Previously, disposals of UK residential properties are reported and any capital gains tax (CGT) calculated through your Self-assessment Tax Return. The tax is therefore due for payment on the 31st January following the tax year of disposal.
What is changing?
This will all change for disposals of UK residential property after 6th April 2020 (the date of disposal is normally deemed to be the date of exchange). For these disposals, they must be reported to HM Revenue and Customs and the Capital Gains Tax paid within 30 days of the date of completion via the Capital Gains Tax on UK residential property service.
There is an exemption for the disposals where there is no tax to pay. Typically, these include properties that are covered by the main residence exemption; gains within the individual’s capital gains exemption or where there are losses from earlier capital disposals that reduce the gain below the exemption.
It is therefore vital to start collating information to compute the gain as soon as a disposal is anticipated. In some cases, a disposal may require professional valuations to be obtained.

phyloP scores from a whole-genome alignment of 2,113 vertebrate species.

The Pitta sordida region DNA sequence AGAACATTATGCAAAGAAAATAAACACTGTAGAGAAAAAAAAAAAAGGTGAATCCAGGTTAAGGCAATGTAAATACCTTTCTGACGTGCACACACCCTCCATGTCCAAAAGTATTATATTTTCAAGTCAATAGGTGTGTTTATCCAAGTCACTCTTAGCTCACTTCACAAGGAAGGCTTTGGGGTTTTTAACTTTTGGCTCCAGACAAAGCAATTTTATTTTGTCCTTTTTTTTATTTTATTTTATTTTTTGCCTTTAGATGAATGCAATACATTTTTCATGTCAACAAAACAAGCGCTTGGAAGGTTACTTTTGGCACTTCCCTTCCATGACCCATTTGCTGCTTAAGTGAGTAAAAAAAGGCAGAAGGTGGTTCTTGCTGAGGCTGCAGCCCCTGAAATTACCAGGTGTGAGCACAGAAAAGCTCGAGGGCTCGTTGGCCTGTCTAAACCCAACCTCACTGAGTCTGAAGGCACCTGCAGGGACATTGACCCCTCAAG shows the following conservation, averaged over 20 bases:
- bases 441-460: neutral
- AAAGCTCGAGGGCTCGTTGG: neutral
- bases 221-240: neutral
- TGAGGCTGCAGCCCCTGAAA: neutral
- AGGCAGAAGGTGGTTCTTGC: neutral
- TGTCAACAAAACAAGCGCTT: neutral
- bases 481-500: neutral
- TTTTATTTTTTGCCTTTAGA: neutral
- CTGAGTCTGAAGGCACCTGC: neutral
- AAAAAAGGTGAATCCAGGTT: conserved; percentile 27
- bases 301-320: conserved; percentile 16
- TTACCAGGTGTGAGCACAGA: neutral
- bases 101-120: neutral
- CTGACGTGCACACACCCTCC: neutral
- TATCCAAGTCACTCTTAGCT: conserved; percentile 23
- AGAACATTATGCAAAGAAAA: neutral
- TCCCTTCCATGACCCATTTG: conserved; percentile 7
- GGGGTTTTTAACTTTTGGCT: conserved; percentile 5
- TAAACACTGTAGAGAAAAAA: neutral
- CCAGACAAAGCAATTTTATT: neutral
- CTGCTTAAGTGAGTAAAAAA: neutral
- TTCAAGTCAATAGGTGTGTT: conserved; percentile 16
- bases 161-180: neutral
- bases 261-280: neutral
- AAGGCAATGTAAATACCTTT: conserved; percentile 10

There are penalties for late filing of the information and payment of the Capital Gains Tax which follow the same rules as for self-assessment.
For those that do not normally file a Self-assessment Tax Return, there would be no need to do so in respect of the disposal. For those that do, they will need to disclose the gain on the Self-assessment Return as well.
When filing through the Capital Gains Tax in UK residential property service the tax payable is, in many cases, likely to be an estimated as it is not known the total income will be for the year or there may be later capital disposals the at affect the amount payable. The tax is therefore treated as a payment on account of the final liability which will be finalised either as an amendment via new service or disclosure of the final position on a self-assessment Tax Return.
The new rules apply to individuals, personal representatives and trustees.
How we can help
We are always on hand to answer any questions you may have about Capital Gains Tax. We can advise as to the best course of action in your own particular circumstances, so please do contact us.
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